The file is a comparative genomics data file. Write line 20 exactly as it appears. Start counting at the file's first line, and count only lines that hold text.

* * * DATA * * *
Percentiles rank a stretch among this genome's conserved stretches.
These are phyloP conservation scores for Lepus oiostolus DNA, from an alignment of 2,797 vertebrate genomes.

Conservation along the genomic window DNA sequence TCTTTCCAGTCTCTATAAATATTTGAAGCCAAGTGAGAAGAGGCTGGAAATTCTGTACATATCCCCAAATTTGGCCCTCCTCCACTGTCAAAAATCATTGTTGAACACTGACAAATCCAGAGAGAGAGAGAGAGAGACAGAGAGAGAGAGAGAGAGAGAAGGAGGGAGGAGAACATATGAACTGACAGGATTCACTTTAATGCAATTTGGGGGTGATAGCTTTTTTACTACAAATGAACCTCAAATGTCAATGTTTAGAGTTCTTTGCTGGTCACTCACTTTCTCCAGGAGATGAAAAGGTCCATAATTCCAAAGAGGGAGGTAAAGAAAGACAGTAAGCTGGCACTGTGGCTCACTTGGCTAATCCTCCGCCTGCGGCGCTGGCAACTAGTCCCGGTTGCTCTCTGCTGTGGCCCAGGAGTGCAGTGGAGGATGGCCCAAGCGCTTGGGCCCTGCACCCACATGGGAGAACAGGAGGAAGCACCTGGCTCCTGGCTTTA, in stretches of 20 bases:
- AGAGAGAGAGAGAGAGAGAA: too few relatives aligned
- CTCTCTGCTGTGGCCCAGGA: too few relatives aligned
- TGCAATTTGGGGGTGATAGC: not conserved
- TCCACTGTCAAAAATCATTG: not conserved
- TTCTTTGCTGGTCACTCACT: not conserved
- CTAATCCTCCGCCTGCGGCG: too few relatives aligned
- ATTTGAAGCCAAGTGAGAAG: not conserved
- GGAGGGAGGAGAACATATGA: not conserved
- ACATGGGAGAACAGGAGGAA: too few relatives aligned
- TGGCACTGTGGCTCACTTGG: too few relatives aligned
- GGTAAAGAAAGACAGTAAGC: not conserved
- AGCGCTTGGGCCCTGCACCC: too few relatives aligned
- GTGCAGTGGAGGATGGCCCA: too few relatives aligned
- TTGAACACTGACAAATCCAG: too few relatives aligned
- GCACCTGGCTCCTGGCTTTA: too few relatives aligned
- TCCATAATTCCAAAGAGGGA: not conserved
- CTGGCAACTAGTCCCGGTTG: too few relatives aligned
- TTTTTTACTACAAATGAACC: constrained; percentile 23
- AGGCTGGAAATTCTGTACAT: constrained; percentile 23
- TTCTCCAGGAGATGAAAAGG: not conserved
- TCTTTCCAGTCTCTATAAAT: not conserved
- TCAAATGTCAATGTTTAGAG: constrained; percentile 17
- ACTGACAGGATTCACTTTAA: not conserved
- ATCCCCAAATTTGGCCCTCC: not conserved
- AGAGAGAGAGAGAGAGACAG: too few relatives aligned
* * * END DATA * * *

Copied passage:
- CTGGCAACTAGTCCCGGTTG: too few relatives aligned